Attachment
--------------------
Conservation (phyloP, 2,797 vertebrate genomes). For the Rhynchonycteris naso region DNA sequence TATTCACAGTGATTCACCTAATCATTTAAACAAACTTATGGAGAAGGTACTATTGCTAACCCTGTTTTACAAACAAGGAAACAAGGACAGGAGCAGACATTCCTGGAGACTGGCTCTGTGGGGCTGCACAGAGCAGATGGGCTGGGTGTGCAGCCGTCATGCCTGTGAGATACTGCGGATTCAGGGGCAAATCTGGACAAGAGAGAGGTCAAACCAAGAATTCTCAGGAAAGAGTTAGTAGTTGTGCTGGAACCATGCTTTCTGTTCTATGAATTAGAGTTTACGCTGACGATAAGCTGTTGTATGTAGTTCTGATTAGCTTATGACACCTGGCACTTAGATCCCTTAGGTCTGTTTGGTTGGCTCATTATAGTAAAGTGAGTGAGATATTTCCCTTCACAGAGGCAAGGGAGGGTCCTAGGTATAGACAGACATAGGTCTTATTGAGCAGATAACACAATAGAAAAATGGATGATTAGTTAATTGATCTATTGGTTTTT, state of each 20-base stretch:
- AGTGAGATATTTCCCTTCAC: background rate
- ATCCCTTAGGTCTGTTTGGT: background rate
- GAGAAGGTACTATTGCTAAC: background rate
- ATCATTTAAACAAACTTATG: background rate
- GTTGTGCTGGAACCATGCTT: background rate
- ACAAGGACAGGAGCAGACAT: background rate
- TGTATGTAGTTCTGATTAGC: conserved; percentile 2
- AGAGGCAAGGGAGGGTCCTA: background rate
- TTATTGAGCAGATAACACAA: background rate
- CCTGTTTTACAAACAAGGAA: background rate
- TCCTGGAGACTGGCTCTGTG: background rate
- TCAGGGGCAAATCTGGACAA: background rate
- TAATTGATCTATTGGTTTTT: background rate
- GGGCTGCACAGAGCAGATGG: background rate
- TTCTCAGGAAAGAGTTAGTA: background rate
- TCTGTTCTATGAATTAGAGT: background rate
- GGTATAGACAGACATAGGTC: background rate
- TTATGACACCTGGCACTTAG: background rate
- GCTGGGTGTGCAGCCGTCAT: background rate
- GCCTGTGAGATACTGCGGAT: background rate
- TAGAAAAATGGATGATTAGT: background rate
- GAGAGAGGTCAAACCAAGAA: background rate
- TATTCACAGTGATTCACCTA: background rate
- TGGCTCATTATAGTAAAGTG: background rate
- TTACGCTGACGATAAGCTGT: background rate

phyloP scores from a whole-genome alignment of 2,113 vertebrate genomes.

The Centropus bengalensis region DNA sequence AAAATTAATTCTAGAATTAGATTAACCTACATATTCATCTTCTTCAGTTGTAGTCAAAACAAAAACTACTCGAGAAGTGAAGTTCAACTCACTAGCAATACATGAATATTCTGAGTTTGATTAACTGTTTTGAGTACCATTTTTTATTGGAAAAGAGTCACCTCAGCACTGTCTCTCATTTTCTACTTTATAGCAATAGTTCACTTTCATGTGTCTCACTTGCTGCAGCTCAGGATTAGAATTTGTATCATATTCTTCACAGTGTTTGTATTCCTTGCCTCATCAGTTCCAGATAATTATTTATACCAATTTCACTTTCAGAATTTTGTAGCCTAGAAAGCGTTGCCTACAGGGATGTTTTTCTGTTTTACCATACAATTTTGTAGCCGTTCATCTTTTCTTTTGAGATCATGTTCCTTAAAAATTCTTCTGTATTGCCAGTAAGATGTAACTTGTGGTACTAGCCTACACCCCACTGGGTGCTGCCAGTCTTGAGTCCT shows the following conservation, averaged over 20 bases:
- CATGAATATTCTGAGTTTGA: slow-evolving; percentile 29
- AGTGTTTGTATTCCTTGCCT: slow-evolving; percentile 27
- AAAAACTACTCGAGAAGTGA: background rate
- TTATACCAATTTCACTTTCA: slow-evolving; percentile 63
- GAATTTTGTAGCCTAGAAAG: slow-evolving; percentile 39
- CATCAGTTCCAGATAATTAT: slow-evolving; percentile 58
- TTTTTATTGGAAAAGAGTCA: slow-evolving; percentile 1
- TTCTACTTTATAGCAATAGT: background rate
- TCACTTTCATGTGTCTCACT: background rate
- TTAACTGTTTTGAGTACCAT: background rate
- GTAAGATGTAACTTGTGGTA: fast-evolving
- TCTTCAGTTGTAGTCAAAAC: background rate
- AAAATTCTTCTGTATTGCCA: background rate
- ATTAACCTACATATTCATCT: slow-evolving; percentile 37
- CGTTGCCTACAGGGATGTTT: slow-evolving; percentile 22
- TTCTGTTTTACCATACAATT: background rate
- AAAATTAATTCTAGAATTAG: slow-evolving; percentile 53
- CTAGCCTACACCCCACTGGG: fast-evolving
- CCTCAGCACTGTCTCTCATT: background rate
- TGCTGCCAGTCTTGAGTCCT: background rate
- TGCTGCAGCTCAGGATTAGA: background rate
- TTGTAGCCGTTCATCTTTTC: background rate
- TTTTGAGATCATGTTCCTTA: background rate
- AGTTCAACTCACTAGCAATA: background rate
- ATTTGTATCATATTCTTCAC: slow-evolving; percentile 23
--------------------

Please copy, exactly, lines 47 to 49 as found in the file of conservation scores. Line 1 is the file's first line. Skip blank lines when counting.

- CCTCAGCACTGTCTCTCATT: background rate
- TGCTGCCAGTCTTGAGTCCT: background rate
- TGCTGCAGCTCAGGATTAGA: background rate